You might be wondering why swimming with dolphins has been banned? Bottlenose dolphins are among the most endangered species and despite various efforts, their numbers are still decreasing. Its scientific name is Tursiops Truncatus. These dolphins are playful and very social. They form friendships with other dolphins that may last decades. They hunt mostly forming a mud ring trap and some dolphins wait out of it, as the fish tries to escape the dolphins catch them.
New Zealand government has banned swimming with dolphins in order to save the dwindling population from vanishing, tourists used to come from all around the world to have a swim with dolphins and come close to this unique species. Swimming with dolphins might be a very good experience for tourists, but it produces a negative impact on the dolphins.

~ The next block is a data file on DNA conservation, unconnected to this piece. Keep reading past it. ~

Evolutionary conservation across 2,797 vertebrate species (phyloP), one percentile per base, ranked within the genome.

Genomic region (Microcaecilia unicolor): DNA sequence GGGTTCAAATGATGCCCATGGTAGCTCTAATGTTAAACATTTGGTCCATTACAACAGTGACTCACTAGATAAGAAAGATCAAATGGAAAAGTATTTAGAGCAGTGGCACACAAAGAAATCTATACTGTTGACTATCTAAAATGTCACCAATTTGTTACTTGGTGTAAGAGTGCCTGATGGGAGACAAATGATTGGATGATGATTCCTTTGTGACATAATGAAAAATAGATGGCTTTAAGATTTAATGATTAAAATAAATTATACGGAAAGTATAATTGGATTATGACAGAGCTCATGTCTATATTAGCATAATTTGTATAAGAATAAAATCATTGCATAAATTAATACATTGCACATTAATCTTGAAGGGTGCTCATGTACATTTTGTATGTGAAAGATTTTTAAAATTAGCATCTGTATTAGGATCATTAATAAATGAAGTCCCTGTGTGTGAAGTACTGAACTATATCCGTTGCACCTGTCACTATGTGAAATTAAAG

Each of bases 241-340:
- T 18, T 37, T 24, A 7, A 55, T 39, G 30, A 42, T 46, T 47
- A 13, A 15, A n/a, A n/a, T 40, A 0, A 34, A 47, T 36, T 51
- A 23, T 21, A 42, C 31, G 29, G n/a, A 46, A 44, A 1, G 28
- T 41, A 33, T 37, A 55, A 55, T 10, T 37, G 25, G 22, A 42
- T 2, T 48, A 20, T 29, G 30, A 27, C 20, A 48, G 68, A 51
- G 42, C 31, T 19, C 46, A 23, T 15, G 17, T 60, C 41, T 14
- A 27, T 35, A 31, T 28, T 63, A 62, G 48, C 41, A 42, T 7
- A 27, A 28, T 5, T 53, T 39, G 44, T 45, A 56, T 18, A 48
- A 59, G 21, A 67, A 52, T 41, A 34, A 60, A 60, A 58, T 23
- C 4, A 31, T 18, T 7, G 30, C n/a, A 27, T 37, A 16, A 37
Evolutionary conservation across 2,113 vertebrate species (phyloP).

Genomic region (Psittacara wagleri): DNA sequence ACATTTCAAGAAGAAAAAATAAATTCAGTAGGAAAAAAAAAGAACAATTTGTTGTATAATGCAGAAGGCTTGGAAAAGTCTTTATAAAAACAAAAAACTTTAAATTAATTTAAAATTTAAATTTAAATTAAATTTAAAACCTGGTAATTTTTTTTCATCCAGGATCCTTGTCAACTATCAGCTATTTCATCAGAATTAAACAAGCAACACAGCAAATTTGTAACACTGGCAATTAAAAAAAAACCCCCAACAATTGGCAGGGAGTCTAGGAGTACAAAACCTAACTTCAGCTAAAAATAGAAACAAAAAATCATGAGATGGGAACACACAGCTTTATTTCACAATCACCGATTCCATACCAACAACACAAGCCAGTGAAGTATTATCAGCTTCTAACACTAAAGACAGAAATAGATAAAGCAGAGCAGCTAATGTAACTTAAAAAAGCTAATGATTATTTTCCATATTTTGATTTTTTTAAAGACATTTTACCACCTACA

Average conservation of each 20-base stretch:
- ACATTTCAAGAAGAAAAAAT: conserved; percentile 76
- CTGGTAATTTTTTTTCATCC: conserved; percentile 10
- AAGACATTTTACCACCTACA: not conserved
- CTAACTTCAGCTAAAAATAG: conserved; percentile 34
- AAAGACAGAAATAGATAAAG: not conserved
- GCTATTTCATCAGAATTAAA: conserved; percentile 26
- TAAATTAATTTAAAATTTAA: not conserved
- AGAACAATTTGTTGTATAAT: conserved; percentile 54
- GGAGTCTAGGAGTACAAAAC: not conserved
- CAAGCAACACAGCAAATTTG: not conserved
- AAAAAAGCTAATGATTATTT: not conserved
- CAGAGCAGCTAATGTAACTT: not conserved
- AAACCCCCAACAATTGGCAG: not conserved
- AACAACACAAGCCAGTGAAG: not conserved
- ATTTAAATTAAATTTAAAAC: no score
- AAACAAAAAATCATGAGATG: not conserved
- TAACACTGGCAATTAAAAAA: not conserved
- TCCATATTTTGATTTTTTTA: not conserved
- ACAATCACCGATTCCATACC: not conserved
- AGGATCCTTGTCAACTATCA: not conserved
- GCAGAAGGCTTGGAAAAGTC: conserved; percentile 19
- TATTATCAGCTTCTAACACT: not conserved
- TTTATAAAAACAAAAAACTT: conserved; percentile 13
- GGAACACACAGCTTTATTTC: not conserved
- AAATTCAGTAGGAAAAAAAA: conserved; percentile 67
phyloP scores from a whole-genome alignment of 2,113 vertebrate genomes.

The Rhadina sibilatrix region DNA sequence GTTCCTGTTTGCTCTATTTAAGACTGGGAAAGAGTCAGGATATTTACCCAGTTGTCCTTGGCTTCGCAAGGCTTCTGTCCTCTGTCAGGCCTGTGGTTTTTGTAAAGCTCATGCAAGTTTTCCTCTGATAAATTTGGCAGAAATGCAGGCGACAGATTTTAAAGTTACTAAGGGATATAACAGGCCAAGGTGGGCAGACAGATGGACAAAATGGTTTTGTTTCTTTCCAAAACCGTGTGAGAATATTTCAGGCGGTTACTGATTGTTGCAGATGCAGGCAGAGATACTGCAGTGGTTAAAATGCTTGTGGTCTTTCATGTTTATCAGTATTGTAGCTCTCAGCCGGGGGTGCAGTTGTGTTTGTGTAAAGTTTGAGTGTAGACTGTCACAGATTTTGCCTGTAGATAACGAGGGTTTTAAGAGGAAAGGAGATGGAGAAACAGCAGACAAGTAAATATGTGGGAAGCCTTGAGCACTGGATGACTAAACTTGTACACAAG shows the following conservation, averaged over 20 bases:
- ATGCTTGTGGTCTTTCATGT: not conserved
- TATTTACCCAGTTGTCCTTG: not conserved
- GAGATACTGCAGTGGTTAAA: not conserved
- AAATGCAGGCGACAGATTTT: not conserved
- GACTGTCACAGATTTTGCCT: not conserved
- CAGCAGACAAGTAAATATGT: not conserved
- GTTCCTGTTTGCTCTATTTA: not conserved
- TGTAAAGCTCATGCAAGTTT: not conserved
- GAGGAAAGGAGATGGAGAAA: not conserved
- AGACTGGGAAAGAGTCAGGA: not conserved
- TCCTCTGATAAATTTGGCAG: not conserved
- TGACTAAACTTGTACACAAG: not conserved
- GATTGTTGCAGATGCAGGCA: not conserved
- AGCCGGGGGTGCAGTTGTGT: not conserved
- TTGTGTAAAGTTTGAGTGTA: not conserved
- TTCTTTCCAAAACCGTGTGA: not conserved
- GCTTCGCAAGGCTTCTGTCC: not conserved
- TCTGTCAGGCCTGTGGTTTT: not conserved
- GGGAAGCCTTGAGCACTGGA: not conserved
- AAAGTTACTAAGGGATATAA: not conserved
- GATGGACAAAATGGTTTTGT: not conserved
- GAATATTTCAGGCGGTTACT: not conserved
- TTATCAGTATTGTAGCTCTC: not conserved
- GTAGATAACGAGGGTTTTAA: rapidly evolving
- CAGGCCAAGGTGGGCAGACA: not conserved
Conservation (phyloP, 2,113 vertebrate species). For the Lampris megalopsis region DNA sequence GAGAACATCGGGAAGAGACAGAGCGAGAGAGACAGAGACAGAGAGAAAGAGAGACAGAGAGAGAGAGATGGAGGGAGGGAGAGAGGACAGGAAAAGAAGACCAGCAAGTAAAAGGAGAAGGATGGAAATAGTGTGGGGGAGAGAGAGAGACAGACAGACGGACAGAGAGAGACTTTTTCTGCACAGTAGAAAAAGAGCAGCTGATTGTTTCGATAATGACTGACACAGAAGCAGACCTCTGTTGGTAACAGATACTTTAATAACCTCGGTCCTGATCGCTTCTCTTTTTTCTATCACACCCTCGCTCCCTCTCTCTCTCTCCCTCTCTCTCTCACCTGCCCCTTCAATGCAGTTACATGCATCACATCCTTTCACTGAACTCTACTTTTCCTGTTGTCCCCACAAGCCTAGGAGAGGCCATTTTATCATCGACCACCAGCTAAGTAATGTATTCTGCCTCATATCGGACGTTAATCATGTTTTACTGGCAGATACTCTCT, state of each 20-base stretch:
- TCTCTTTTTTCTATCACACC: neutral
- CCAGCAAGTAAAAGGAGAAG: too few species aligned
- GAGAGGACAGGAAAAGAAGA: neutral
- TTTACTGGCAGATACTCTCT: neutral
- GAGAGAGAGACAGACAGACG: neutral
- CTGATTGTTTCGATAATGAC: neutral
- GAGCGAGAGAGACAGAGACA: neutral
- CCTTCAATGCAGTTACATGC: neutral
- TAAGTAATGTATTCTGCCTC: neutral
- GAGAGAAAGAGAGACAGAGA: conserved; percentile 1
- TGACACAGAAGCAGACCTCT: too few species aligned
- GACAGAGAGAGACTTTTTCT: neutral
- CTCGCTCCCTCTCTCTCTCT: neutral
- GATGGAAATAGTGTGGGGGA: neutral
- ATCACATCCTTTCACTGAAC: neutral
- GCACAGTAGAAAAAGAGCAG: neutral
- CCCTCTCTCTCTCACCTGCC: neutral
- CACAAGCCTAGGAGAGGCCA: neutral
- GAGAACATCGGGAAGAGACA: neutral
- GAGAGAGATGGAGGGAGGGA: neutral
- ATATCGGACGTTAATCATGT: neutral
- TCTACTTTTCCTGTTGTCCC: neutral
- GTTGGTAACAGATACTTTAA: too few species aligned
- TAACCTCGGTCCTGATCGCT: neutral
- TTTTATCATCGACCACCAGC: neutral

According to recent research which said that humans were ‘loving the dolphins too much’. This had an impact on the dolphins resting and feeding behavior. This Ban applies to Bay of islands in North island’s region where there are golden beaches and warm climate. Other dolphin tours that involve other species of dolphins are still permissible.
Bottlenose dolphins usually swim in the coastal regions, making them vulnerable to humans. Hence, their numbers have declined by 66% since 1990. The latest report shows a mortality rate of about 75% among the bottlenose’s dolphin calves, the highest in New Zealand. This restriction on the interaction with dolphins will provide a block time, where dolphins can be left alone in its natural habitat.
Quick Facts About Bottlenose Dolphins:
- These dolphins can stay up to 15minutes underwater.
- Bottlenose Dolphins are mammals.
- They use echolocation to find food and navigate.
- Bottlenose dolphins are warmblooded, just like all mammals.
- These dolphins can swim 5 to 12 km per hour.